But despite her diagnosis, Kimberly couldn’t help but think of someone else. 

“I was heartbroken for Maggi,” she said. I was going to have to call her mom and say I couldn’t help her. It was awful and I was devastated. Yes, it was good to find the cancer early, but that wasn’t the point.”

Shelby received the call from her dad. She was at work in the University Police Department, and upon getting the news needed a moment outside.

“I was just standing there and started hyperventilating,” she remembered. “It just really shocked me.”

Maggi had been on her mind a lot going back to the summer.

“When mom started going through the donor assessment, I felt it had been God’s way of preparing me to be there for my mom. She had told us far into the process that everything was looking good and I was ecstatic for her,” Shelby said.

“So, when everything happened with her diagnosis I had a pretty heavy time of grieving for my mom, of course, but also for Maggi. I could not get her off my heart. That didn’t change after weeks of praying about her.

“I thought, if mom was a match, then I probably am, too.”


Maggi Lingow and Shelby Cox had matching blankets on the day of their surgeries.

Kimberly had been told to expect about a year to pass from the beginning of the assessment to actually going into surgery. Her process had gone into the summer of 2023, with them getting the cancer diagnosis last August.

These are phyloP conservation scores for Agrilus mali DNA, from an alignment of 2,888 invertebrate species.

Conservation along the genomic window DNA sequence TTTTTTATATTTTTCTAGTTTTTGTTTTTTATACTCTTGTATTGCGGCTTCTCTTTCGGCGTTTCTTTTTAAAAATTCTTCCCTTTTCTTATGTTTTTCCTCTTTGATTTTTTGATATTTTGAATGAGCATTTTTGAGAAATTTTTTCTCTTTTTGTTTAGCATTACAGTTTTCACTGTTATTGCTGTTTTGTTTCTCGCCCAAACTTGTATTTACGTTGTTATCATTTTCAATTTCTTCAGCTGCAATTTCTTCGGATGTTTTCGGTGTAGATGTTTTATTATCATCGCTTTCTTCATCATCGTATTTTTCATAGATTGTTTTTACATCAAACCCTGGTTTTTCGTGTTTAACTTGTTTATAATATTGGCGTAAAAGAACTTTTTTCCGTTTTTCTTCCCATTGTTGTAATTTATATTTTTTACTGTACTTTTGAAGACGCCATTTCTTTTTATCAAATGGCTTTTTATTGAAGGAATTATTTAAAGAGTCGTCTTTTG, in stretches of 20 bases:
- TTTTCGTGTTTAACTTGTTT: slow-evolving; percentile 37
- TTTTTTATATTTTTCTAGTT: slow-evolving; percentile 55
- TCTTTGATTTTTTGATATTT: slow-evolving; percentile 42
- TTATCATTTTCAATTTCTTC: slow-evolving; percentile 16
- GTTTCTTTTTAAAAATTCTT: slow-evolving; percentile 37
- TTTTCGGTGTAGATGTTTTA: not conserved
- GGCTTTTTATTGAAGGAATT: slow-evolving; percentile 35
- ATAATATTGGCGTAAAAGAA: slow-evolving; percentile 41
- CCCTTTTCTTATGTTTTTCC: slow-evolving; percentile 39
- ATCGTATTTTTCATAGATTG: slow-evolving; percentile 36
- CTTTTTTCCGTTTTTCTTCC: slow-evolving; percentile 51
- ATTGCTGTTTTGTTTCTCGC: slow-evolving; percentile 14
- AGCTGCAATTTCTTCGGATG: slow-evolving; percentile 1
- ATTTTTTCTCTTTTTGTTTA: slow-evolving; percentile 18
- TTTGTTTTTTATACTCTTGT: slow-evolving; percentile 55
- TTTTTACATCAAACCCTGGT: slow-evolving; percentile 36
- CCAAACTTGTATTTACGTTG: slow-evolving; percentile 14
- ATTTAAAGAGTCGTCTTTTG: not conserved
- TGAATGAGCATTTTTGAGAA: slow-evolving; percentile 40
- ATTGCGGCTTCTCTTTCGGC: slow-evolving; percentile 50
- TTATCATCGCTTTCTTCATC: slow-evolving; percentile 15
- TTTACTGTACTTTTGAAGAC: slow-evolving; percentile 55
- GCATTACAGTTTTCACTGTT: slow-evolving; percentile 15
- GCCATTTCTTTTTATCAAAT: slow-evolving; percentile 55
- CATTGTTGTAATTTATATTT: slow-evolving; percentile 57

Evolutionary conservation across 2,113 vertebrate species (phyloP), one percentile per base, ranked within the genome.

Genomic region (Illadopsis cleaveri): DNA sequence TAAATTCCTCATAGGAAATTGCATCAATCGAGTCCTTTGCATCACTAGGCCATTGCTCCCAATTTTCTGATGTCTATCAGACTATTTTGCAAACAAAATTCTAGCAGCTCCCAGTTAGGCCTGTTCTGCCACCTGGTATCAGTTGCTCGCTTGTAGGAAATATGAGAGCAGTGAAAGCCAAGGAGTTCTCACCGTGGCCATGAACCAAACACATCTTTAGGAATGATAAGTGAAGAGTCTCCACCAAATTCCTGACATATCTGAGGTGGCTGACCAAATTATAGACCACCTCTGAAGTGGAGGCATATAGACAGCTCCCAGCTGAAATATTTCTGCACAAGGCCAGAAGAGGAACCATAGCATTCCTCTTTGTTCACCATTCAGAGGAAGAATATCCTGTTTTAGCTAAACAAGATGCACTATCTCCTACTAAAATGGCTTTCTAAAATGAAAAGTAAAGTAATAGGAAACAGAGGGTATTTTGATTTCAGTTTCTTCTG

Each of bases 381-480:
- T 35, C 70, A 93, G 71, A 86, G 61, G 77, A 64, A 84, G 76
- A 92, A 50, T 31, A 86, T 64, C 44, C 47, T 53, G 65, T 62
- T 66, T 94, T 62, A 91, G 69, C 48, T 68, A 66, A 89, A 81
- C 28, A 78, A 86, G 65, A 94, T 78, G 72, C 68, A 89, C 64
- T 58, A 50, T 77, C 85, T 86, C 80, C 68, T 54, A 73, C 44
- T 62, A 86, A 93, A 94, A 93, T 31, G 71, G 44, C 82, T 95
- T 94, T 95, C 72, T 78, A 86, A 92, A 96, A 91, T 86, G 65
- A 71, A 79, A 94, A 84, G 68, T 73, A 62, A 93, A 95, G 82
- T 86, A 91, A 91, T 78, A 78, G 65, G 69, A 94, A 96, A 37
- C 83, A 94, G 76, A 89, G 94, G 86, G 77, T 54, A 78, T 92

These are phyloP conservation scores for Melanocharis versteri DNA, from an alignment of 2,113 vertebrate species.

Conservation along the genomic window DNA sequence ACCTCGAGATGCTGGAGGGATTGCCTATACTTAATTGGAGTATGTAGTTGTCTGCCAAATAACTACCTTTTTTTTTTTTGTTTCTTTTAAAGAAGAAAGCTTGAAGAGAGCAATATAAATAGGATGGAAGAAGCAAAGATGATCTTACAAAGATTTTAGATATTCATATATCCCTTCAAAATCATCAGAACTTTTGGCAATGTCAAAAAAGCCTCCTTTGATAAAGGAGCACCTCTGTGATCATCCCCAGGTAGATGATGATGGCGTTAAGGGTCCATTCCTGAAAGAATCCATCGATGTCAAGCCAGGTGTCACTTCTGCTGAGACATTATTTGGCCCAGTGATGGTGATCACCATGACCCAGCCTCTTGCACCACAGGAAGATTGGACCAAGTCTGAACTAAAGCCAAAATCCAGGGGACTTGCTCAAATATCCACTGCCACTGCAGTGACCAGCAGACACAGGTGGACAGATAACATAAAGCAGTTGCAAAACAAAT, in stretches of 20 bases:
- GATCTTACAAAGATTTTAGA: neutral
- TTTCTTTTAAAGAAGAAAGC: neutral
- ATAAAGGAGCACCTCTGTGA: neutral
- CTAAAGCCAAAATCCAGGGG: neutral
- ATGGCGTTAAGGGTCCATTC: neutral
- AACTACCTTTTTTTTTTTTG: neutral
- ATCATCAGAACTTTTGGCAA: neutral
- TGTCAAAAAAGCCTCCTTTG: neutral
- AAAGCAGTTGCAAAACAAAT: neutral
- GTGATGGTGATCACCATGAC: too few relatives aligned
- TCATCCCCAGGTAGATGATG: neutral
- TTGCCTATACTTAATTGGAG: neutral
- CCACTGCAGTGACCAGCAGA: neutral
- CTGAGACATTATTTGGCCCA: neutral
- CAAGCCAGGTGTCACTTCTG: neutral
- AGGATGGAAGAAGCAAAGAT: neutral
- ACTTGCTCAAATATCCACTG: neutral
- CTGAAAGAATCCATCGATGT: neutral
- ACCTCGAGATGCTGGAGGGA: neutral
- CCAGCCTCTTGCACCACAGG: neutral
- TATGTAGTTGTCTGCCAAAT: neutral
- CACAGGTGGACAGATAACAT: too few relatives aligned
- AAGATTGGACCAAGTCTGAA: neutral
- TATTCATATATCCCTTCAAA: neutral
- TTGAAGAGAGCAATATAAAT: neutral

Shelby hoped that process could be expedited due to her school schedule. It went through in a matter of four months. One condition was for Shelby’s surgery to take place in Atlanta, with the kidney then being transported to Spokane. Kimberly even got a picture of the container as it made its way through the hospital lobby to the airport.

About 15 hours after the kidney was taken from Shelby it was placed into Maggi, following a cross-country ride packed in ice aboard a passenger jet.

“We were tracking that plane like it was carrying a loved one because, in a way, it was,” said Kimberly.

Maggi and Shelby plan to meet in person as soon as their schedules slow down after graduation. Now, they share a lot more in common than some old play dresses.

“We’ve spent time catching up, talking about school and things we like to do. We send each other updates on how our post-surgery recovery is going,” Shelby said.

For her parents, it was important to let the final decision be hers.

“I was on board with Shelby donating, but he needed a little more time,” Kimberly said of her husband, whose identity is being withhold due to his occupation.

“We just let her talk it through. One of the beautiful things I love about being a parent is watching your adult children process a decision, knowing she is her own spiritual being, and seeing her use the tools that you’ve hopefully modeled.”

Her daughter used those tools, and a few others.

“God has been teaching me a lot,” Shelby said. “But one of my challenges comes from getting too emotional at times. I have to be able to detach myself from what my heart wants and my mind thinks and put them together.”

In other words, to use both to sift out the noise and focus on what’s in front of you.